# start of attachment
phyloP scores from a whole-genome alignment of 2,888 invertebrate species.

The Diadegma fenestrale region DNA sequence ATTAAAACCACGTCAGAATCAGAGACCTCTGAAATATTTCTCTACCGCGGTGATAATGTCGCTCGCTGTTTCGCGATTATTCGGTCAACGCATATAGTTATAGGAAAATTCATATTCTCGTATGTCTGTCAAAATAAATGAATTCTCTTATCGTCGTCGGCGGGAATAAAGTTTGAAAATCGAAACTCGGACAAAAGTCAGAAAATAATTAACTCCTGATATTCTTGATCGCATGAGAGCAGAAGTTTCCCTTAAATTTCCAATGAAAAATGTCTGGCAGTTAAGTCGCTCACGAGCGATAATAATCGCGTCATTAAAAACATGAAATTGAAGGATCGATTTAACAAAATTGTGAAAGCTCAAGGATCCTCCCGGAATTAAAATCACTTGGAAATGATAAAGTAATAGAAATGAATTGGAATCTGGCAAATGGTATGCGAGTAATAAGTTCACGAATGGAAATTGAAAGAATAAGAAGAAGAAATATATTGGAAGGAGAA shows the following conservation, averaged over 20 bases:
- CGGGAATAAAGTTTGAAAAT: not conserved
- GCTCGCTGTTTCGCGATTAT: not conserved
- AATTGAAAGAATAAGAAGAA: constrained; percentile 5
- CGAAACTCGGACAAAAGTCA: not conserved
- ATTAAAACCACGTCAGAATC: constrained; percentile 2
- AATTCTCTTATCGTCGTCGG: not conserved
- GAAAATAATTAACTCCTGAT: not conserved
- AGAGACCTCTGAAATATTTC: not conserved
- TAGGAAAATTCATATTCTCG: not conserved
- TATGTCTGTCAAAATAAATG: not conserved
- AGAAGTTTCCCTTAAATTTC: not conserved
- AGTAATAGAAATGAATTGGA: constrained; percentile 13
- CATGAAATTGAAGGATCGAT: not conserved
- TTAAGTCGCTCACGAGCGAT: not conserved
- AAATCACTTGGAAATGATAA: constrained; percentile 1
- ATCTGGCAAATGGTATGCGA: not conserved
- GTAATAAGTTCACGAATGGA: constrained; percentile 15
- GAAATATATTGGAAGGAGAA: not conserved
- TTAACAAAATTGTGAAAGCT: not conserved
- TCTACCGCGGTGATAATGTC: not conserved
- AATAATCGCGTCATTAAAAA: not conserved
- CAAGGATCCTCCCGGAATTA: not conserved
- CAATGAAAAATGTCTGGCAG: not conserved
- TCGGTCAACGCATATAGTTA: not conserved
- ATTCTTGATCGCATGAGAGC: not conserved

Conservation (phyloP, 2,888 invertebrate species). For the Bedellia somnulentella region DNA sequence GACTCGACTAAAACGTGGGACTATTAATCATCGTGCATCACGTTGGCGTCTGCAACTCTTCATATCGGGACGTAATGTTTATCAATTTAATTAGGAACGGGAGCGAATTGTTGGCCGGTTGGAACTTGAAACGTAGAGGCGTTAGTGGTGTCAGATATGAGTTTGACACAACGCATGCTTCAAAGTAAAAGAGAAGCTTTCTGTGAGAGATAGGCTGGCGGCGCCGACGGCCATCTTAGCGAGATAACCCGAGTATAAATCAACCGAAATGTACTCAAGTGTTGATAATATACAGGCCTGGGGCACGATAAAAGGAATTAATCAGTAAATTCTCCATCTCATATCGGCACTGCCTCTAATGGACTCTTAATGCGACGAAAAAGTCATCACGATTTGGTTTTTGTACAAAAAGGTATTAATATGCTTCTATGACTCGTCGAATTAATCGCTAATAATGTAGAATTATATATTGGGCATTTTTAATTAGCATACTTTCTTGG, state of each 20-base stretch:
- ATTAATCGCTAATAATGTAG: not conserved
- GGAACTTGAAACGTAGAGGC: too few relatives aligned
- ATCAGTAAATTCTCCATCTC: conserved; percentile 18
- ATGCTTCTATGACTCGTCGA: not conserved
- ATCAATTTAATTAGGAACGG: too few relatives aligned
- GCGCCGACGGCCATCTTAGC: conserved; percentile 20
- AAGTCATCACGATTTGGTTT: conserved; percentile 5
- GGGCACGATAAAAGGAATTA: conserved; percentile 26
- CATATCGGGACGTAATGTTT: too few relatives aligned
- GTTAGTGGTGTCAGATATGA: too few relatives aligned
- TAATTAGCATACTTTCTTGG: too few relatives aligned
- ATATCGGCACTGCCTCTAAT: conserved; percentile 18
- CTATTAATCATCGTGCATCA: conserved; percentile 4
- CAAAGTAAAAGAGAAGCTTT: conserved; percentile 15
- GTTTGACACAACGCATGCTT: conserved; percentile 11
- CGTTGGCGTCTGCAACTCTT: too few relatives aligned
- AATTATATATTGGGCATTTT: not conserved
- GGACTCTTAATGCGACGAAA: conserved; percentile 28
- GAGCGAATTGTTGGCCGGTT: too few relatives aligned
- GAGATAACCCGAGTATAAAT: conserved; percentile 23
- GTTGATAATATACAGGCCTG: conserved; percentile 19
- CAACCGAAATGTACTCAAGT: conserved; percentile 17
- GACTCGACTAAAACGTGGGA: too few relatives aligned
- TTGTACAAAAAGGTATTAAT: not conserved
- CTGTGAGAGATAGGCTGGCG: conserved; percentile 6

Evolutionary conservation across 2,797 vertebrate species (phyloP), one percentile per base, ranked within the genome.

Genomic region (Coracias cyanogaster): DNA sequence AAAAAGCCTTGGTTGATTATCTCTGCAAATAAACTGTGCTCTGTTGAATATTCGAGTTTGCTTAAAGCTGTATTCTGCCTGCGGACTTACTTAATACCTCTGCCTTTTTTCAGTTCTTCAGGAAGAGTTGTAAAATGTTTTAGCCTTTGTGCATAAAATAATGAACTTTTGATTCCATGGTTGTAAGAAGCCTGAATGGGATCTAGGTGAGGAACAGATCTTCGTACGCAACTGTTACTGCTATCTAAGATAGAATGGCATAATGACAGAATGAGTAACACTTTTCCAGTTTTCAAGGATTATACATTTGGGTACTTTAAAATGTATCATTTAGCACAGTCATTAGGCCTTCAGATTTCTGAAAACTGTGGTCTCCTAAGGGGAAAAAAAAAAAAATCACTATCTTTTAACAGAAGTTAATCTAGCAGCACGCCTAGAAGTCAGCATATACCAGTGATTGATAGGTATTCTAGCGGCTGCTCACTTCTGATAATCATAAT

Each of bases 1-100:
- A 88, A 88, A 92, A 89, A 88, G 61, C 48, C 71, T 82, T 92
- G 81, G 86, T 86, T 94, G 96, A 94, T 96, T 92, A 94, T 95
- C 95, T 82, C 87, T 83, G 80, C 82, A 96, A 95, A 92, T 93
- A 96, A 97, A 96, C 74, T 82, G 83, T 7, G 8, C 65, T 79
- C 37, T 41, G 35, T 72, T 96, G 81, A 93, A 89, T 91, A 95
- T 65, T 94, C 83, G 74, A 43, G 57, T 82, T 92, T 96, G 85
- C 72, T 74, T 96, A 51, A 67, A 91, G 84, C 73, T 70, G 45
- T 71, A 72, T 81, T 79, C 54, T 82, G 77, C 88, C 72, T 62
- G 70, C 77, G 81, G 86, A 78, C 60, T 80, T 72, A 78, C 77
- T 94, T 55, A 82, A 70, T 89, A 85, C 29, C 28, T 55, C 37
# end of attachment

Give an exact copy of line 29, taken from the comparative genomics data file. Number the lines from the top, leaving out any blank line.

- ATTAATCGCTAATAATGTAG: not conserved